Letters to the Editor – November 2017 issue

A timely Editorial

The Editorial ­Freedom from misogyny, patriarchy (September issue) is a timely appeal and worth considering. Unwholesome comments of men against women are matched by the strong rhetoric of women who want personal freedom, thus reflecting the ground reality.

Training in ­martial arts such as karate should be imparted to girl students for their ­self-defence. But it will be a Herculean task for women to get liberated from the dominance of men. However, let us be optimistic that women get freedom and equality.

G V Sayagavi, RC Davanagere Vidyanagar — D 3160

An emotional final journey

Every month, you have succeeded in accommodating various current affairs in the world of Rotary through our esteemed magazine. In the September issue, the cover photo of a smiling Sam Owori, a great ­personality who is no more with us, moved the readers emotionally.

The article Sam Owori’s final journey by a much loved senior RI leader, PRIP K R ­Ravindran, is evocative and heart-rending. The remark by PRIP ­Rajendra K Sahoo that even in death Sam had brought glory to Rotary was really striking.

Col Gopinathan, RC Wadakanchery — D 3201

D 3000 makes an impact

I am filled with joy on seeing RI District 3000 on a number of pages in the October issue.

Starting with my good friend PP R ­Srinivasan’s letter, then to the write-up Karur Angels promote Rotary and finally the introduction of DG P Gopalakrishnan by Jaishree (Meet your ­Governors), the ­presence of this district is felt all over the pages. In the Club Matters too, ­District 3000 is represented by RC ­Dindigul. We are proud of our DG Gopalakrishnan.

Nan Narayenen, RC Madurai West — D 3000

Queue jumping

Although I am just an ordinary member of the Rotary Club of Madurai NextGen, I read Rotary News thoroughly as it covers a wide range of topics apart from Rotary and its activities. One of my favourite sections is the Book Review as I buy many of the books reviewed in its pages. The review by H S Khurana of The Good Indian’s Guide to Queue-Jumping ­deliberates on many habits of the Indian people in general. I would like to share my experience of queue-jumping in the US long back.

On the first visit in Disney World, I missed my group members and found them far away in the serpentine queue. The barriers were only made of rope, which could easily be removed for easy access to the next bay. There was no security guard to man the queue either. My tour guide shouted in Hindi to cross the rope barriers and move ahead. Though embarrassed, I didn’t want to be left behind by my group and hence had to jump queue. But no one questioned me.

The second instance was at the JFK Airport in New York. After check-in, I found that I had only 20 minutes for the gates to close. After seeing the long queue, I went up to the guard and showed my boarding pass, and was given quick access to the security check area to enable me to be just in time for my flight. In both the cases there were no murmurs or ­complaints over the priority I got. I am sure had I been in India, there would have been a big ruckus over this. Probably that’s the reason we have mastered ‘the art of queue management’ at places like Tirupati.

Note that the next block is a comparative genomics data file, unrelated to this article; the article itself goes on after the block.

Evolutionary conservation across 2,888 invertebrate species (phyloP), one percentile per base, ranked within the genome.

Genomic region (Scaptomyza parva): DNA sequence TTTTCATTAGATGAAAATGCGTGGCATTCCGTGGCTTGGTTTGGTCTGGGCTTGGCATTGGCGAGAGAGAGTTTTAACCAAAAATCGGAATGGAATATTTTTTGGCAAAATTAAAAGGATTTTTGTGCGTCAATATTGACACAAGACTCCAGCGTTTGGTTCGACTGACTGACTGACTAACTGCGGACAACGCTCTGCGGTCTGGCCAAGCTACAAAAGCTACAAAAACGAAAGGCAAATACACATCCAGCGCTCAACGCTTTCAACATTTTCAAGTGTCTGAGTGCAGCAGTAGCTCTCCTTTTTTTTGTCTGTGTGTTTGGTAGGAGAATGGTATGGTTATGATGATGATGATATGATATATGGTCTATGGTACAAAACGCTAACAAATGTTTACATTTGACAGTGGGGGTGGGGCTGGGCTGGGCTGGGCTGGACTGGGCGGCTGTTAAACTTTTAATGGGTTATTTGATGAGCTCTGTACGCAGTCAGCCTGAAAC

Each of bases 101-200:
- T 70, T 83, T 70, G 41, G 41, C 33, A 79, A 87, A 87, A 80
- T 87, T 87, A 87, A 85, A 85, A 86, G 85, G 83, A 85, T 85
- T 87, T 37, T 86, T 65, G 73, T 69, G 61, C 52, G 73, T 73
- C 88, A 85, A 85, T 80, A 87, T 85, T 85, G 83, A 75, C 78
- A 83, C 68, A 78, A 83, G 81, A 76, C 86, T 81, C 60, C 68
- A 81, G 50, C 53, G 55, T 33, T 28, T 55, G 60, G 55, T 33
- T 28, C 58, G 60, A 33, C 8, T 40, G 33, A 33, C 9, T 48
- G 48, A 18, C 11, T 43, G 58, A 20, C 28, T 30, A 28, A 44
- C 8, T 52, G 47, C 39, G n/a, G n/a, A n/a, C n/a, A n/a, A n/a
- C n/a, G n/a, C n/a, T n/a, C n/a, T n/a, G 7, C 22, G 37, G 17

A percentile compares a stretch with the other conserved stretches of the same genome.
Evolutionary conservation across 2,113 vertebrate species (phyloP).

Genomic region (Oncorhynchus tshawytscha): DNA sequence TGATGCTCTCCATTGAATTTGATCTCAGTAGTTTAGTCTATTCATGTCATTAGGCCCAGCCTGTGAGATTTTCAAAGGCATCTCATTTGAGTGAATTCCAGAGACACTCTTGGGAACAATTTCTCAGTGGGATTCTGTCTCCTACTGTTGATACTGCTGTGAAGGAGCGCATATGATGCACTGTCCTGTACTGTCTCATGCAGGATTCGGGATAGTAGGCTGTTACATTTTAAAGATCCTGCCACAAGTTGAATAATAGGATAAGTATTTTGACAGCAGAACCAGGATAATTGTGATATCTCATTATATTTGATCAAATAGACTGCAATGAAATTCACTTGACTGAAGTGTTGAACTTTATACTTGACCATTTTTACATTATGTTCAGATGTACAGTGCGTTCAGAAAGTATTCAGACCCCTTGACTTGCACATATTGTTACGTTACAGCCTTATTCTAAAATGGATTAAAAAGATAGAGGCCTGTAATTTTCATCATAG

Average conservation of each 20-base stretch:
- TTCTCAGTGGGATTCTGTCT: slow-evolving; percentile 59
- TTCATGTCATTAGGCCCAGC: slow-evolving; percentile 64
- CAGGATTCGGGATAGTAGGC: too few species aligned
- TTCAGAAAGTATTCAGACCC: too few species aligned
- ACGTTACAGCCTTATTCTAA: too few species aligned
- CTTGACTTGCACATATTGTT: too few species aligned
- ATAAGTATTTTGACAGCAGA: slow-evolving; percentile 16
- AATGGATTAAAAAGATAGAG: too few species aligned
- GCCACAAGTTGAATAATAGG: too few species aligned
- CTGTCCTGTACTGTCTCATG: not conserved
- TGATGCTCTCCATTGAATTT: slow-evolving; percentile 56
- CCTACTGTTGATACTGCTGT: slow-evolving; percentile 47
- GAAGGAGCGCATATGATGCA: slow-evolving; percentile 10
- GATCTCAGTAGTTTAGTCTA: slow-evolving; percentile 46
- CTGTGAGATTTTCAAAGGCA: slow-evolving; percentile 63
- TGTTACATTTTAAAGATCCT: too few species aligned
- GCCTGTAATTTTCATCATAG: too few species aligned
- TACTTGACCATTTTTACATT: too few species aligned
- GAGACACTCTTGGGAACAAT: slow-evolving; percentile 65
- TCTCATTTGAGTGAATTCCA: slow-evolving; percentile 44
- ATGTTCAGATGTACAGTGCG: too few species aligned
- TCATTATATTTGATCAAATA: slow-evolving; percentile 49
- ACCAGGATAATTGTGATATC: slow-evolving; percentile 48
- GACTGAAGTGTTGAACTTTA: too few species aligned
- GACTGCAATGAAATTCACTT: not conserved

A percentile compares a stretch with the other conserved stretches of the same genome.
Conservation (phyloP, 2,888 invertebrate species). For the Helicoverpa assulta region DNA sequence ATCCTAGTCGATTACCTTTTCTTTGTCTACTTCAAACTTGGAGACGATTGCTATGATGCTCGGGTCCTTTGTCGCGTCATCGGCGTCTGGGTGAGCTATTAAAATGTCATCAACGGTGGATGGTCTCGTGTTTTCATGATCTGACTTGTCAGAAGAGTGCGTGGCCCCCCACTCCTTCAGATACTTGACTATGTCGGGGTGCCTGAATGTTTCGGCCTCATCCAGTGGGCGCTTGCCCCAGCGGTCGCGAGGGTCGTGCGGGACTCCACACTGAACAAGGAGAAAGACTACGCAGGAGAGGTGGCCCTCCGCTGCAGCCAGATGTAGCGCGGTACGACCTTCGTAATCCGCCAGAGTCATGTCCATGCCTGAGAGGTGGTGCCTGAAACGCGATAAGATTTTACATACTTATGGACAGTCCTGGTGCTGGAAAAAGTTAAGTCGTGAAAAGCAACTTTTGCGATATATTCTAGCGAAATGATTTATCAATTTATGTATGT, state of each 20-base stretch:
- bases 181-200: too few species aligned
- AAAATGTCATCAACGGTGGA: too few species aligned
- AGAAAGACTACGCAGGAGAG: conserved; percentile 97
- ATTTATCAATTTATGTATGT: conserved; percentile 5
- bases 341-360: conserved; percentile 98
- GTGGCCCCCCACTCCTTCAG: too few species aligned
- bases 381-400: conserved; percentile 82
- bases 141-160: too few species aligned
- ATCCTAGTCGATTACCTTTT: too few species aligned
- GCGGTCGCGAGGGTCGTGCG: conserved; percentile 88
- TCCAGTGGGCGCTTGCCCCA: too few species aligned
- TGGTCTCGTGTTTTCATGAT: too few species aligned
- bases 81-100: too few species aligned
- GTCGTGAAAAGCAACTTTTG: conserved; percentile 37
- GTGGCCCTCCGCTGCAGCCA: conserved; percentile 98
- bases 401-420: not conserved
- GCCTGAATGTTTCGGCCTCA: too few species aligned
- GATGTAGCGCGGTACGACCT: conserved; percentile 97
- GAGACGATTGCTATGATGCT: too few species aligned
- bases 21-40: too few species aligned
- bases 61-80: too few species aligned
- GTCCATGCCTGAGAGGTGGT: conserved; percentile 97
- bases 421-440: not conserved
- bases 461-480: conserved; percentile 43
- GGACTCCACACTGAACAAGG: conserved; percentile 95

S P A Ganesh, RC Madurai NextGen — D 3000

Seed balls: Make it a movement

The article Seed balls to green the Earth by Karthik V is ­excellent. The Rotary Club of ­Shimoga has joined the hands with an NGO Utthistha Bharatha to take up the initiative this year and already planted around 15,000 seed balls near the Shimoga forests.

Let all Rotary clubs make a ­movement of the seed ball project and pursue it with passion just as we did in the case of PolioPlus, and for saving our forests from denudation and contribute in reducing global warming.

Veeranna A Huggi, RC Shimoga — D 3182

Another outstanding issue

It is matter of pride for ­Rotarians that the GoI acknowledges the ­supremacy of Rotary (The power to do good – October Editorial). There is a fire in the Rotarians of India to do something unique and touch new heights by helping senior Rotary leaders who have decided to join hands with the Indian ­government on ­Mission Indradhanush, and overcome ­preventable ­diseases like ­measles and rubella. That the Government officials believe that Rotarians have the power and only Rotary can do all this is a big reward in itself. The ­Editor has aptly concluded “when power is used to do good, it ­transcends to another level.”


As for the October issue, I am at a loss of words to ­convey my compliments to Team Rotary News — Jaishree and V ­Muthukumaran and others, and especially Editor Rasheeda Bhagat (who has written as many as six ­articles in the issue) for bringing out a ­knowledgeable, thought ­provoking, and above all, a very attractive issue covering all walks of life. All the articles are readable. Breathing life into blue babies and When charity truly began at home deserve special mention. Hats off to Rotarians… go ahead with the mission “Service Above Self”.

Raj Kumar Kapoor, RC Roopnagar — D 3080

Rotaract News Online

Rotary News will be ­bringing out an online ­version of ­Rotaract News from ­January 2018.

Rotary clubs interested in ­featuring ­activities of their ­Rotaract clubs may please send reports of their good projects along with ­candid pictures.

Please email high resolution pictures in original size in .jpg or .tiff format. No ­embedding ­photos in the word file. No ­ribbon ­cutting, lighting the lamp.

Rotaract projects can be in any of the ­following focus areas — Literacy / ­vocational skill development, health, disease ­prevention, mother/child welfare and water and sanitation.

Mention the name of the ­Rotaract club, district number, contact details of the ­person leading the project, where was it done, value of the project and number of people it benefitted.

– Editor

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